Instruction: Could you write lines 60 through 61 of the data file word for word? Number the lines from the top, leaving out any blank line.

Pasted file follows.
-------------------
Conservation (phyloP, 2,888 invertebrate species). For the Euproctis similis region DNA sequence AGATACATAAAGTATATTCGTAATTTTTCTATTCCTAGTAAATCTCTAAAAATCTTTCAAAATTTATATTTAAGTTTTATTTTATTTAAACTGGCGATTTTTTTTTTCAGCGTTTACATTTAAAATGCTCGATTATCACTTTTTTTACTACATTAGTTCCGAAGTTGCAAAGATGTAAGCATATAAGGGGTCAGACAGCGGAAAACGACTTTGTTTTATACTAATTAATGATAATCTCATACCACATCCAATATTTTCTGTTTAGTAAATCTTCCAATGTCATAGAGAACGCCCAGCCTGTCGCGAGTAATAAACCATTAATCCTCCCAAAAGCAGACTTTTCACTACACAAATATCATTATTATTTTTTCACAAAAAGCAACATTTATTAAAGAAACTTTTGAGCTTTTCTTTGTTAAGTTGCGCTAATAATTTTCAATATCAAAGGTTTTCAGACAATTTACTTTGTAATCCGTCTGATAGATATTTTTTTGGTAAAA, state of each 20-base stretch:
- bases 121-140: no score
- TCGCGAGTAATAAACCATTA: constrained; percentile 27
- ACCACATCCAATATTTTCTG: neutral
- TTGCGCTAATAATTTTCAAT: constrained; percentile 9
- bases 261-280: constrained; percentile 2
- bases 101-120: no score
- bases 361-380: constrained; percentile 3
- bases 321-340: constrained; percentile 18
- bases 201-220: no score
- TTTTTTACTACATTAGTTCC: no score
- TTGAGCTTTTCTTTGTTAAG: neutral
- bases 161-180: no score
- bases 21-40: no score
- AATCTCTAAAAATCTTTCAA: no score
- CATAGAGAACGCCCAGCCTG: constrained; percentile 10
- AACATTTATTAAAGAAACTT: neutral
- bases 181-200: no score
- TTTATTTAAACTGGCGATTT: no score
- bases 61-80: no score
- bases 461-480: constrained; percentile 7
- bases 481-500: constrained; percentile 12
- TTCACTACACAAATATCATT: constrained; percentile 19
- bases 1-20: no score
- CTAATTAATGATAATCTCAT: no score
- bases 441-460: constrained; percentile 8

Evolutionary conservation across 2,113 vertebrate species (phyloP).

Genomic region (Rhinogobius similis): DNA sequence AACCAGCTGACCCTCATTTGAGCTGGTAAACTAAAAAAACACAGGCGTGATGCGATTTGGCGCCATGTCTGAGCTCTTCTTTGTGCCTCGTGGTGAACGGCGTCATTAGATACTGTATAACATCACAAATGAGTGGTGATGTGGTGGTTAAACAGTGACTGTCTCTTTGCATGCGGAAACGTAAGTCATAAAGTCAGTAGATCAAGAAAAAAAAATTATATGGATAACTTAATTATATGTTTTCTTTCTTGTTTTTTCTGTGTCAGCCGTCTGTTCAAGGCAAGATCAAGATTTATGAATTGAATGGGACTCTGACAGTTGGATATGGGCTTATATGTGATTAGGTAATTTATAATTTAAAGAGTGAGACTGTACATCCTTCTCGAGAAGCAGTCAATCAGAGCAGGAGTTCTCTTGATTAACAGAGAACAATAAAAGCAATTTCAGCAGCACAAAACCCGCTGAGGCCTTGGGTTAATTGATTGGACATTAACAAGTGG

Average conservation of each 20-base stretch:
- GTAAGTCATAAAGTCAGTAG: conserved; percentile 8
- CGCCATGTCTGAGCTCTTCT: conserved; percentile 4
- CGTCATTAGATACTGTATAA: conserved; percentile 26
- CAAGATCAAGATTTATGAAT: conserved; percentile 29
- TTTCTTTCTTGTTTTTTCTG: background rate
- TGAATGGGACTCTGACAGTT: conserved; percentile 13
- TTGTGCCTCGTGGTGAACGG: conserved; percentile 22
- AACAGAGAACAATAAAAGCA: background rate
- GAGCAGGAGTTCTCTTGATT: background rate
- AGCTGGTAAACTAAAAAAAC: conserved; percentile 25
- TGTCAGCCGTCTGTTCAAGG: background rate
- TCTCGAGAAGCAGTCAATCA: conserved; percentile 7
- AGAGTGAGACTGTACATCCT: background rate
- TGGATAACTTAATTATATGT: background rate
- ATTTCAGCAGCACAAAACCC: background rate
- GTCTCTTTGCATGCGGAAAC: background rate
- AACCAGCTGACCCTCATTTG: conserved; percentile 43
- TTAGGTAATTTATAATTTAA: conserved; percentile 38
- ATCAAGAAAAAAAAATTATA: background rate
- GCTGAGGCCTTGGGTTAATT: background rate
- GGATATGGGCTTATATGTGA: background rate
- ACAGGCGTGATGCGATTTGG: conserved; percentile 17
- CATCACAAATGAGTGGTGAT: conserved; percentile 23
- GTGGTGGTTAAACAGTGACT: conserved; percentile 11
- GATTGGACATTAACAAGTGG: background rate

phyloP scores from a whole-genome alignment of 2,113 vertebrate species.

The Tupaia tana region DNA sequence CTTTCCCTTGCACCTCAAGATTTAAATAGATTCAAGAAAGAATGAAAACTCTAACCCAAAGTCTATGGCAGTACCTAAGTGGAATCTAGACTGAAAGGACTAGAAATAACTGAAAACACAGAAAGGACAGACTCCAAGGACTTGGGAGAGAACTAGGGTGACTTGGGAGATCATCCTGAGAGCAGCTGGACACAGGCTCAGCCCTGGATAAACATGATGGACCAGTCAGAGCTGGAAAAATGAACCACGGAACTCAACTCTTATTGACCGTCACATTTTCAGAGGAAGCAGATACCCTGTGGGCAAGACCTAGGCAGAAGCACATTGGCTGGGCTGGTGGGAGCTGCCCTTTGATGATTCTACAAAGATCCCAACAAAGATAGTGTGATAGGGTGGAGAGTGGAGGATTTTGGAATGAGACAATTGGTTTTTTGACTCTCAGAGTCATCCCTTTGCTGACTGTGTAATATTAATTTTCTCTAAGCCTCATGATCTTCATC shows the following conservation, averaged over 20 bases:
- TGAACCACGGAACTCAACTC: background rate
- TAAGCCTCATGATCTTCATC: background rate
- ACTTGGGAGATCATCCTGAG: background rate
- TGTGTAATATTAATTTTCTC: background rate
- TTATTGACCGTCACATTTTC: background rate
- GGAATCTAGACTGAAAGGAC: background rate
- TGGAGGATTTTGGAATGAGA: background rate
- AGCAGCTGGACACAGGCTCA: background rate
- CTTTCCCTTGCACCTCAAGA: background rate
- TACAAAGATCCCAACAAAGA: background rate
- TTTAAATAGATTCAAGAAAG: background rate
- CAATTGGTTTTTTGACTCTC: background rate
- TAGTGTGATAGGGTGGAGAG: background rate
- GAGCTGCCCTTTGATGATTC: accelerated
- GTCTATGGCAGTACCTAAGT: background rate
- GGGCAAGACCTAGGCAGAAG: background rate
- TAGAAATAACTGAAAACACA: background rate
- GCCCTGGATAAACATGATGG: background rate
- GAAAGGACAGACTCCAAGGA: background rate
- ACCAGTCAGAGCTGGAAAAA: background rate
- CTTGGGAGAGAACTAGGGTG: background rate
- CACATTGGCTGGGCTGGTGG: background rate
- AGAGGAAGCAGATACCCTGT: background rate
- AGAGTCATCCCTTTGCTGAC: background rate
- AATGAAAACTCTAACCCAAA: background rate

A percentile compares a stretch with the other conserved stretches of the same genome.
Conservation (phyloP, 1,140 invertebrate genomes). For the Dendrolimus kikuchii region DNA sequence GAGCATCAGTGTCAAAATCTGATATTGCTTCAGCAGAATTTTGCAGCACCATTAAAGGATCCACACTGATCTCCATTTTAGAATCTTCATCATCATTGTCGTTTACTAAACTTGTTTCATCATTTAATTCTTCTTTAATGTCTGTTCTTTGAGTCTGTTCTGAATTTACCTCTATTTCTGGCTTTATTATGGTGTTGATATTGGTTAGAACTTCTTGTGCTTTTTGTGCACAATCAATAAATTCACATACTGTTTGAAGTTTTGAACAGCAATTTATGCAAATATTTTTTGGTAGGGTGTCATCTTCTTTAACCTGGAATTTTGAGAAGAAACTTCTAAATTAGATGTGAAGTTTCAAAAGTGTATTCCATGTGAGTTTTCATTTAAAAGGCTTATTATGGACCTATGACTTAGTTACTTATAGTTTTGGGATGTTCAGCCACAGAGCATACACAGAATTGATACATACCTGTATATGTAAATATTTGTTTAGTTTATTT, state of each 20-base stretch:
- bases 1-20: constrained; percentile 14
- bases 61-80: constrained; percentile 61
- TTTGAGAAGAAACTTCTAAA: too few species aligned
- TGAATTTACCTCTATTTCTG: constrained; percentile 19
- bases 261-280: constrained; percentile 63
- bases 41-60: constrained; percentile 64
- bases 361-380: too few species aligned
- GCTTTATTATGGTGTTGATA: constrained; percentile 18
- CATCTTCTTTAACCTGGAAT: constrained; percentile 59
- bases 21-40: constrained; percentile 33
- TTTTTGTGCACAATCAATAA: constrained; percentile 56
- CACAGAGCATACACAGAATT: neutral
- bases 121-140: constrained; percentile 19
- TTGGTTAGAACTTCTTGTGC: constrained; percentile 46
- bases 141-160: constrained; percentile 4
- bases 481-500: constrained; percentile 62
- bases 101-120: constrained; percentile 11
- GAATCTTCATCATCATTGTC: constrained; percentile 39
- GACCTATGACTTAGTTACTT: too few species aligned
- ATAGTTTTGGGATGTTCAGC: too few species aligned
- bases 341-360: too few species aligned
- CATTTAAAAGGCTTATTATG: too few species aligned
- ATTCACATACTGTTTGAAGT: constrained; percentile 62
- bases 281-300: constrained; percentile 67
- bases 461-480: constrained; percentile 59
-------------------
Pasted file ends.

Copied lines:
- TGTGTAATATTAATTTTCTC: background rate
- TTATTGACCGTCACATTTTC: background rate